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dc.contributor.authorLaidlaw, Ryan
dc.date.accessioned2022-01-24T18:47:27Z
dc.date.available2022-01-24T18:47:27Z
dc.identifier.urihttp://hdl.handle.net/10464/15592
dc.description.abstractWithin skeletal muscle the release of calcium is responsible for the initiation of muscle contraction. In addition intracellular Ca2+ also induces the protein skeletal muscle myosin light-chain kinase (skMLCK) to phosphorylate the regulatory light chain (RLC) of fast myosin isoforms. For a short time following RLC-phosphorylation a potentiated state is induced within muscle fibres in which force generation and other contraction dynamics are augmented. The intent of our study was to examine the effect of tetanic stimulation (>100Hz) induced potentiation on the efficiency of neuromuscular contraction (Work output: # of Pulses). Concentric contractions were used in which muscles shortened 1.10 -> 0.90 Lo, at ~70% maximal shortening velocity (Vmax). The fast twitch extensor digitorum longus muscles were excised and mounted in vitro (25oC) to examine the effect of NME on whole muscle function. Unique to our lab were the use of skMLCK-/- mice which are unable to phosphorylate their myosin-RLC, and thus display no magnitude of posttetanic potentiation. These models were used as a negative control for potentiation compared to the wild type EDL. NME was tested during series of submaximal tetani at five frequencies (10, 25, 40, 55, 80 Hz) before and after muscles were exposed to the conditioning stimulus (4 x 400 msec, 100 Hz, over 10 seconds). Neuromuscular efficiency was found to be increased at all frequencies for both wild type (P<0.001) and skMLCK-/- (P<0.002) genotypes following the CS (n=12). NME potentiation was significantly impacted by the expression of skMLCK and test frequency. At optimal frequency wild type EDLs displayed a 92% increased relative NME compared to the 33% seen in the skMLCK-/- genotype showing the importance of RLC-phosphorylation to contractile enhancement. Work values preceding the CS were not significantly different at any frequency in either genotype (P = 0.236). The presence of RLC phosphorylation is physiologically significant in enhancing force output as well as improving neuromuscular efficiency following PTP.en_US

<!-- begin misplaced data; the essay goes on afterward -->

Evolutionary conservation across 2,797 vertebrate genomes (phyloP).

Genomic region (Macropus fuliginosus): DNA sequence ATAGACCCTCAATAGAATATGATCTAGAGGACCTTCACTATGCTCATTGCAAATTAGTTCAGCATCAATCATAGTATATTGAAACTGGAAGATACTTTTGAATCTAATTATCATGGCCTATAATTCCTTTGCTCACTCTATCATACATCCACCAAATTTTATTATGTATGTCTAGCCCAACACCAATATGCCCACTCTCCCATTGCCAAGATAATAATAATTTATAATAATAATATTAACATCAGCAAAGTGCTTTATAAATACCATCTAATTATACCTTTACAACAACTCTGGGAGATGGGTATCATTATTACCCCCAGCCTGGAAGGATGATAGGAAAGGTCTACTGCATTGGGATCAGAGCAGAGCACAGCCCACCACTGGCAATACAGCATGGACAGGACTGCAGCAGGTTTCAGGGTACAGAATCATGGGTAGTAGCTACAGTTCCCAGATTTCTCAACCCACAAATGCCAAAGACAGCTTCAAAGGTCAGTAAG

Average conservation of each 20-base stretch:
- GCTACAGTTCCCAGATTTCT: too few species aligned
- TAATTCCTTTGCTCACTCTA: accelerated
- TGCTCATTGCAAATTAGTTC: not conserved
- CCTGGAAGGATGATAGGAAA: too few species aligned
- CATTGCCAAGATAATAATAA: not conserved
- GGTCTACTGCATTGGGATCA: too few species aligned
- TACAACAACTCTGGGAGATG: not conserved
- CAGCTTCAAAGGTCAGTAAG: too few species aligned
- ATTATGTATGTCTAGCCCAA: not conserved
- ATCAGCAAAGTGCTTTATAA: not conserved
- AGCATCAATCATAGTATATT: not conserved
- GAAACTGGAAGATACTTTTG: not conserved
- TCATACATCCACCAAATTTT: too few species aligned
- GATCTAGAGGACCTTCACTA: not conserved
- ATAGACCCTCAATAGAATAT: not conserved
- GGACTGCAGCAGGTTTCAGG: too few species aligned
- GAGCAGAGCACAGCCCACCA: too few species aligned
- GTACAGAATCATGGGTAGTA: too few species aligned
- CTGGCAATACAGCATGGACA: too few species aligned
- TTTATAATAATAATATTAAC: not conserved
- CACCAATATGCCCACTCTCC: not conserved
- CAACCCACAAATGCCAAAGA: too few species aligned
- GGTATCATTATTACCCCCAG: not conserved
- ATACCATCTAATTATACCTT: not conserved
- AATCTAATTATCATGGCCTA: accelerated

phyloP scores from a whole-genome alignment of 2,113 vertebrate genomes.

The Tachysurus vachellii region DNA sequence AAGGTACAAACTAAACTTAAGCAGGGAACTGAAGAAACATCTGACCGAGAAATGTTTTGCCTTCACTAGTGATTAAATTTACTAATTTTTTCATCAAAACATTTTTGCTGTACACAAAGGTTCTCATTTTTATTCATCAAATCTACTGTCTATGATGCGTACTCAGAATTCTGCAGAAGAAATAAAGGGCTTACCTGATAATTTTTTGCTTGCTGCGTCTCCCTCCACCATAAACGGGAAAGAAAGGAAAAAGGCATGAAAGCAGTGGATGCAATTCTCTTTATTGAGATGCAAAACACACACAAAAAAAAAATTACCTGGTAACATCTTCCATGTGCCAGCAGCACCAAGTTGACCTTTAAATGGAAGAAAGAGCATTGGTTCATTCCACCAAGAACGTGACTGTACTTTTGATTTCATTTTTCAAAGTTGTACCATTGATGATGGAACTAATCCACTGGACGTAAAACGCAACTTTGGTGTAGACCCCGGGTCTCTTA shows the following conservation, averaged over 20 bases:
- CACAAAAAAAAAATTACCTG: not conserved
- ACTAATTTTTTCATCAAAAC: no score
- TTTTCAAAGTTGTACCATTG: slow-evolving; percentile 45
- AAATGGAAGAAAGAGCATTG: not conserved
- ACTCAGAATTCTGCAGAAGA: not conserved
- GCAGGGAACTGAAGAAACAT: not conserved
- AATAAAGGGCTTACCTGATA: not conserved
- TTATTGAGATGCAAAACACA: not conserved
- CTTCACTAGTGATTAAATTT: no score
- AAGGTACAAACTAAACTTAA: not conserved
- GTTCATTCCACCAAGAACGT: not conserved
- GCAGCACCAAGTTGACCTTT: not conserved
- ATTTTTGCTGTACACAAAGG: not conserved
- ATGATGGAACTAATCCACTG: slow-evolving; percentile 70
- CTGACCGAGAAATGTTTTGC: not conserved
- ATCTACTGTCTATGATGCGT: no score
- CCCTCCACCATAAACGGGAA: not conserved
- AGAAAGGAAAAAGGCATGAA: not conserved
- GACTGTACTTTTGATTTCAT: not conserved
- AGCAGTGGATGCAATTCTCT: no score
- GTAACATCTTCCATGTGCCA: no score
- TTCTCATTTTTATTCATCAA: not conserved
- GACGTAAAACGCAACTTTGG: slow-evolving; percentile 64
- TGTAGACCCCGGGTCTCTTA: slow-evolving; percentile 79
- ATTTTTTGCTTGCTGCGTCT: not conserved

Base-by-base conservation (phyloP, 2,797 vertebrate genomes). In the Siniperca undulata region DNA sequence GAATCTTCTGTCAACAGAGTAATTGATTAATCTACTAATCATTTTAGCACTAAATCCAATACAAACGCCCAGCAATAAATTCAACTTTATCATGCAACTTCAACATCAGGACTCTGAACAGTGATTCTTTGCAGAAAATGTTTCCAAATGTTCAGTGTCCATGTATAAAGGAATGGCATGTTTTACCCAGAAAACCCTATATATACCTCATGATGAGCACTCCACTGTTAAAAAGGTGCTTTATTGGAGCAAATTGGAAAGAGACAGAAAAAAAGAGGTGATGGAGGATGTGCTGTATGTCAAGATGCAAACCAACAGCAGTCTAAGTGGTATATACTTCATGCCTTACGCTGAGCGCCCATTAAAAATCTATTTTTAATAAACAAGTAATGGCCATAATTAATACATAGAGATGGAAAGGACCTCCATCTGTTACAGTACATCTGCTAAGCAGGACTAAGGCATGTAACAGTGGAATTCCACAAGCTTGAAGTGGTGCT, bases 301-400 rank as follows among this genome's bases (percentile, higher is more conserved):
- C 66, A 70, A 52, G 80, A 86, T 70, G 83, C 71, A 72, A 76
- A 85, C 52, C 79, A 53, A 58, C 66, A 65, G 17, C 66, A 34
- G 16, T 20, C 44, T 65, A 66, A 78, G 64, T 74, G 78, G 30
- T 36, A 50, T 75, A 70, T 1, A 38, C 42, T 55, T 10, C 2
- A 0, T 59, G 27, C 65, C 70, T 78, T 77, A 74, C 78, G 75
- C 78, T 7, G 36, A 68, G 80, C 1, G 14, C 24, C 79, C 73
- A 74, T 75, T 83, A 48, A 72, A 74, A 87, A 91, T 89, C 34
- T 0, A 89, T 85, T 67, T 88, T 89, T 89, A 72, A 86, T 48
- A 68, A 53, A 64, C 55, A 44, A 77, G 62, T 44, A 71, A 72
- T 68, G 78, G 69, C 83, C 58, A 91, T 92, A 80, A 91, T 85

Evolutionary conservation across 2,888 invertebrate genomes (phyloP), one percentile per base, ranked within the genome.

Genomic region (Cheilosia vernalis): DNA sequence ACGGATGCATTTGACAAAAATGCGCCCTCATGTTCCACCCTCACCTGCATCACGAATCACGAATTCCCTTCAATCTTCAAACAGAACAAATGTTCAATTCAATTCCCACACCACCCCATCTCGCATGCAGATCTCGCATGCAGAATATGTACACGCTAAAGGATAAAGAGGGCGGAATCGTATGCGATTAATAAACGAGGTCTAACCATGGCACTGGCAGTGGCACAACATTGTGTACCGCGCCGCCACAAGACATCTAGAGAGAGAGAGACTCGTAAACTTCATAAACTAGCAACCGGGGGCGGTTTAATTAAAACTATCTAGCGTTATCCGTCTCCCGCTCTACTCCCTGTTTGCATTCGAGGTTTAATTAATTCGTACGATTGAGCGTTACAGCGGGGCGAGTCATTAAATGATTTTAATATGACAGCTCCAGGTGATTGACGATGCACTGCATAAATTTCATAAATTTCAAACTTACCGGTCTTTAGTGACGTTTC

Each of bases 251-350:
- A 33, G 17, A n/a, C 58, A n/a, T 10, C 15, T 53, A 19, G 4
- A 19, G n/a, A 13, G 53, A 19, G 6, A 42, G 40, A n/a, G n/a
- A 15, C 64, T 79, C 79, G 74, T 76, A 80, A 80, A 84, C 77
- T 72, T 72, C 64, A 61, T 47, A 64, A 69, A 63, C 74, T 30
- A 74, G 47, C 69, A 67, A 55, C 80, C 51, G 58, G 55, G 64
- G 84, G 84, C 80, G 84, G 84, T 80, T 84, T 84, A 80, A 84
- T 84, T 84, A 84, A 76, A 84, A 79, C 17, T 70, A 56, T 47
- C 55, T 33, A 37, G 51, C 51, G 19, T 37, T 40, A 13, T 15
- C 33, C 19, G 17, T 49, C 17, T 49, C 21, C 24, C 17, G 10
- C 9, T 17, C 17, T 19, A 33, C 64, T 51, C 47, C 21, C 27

dc.language.isoengen_US
dc.publisherBrock Universityen_US
dc.subjectPotentiationen_US
dc.subjectSkeletal muscleen_US
dc.subjectefficiencyen_US
dc.subjectneuromuscular efficiencyen_US
dc.subjectextensor digitorum longusen_US
dc.titleThe Influence of Posttetanic Potentiation on Neuromuscular Efficiency in Mouse Fast Twitch Muscle at 25°Cen_US
dc.typeElectronic Thesis or Dissertationen
dc.degree.nameM.Sc. Applied Health Sciencesen_US
dc.degree.levelMastersen_US
dc.contributor.departmentApplied Health Sciences Programen_US
dc.degree.disciplineFaculty of Applied Health Sciencesen_US
refterms.dateFOA2022-01-24T18:47:27Z


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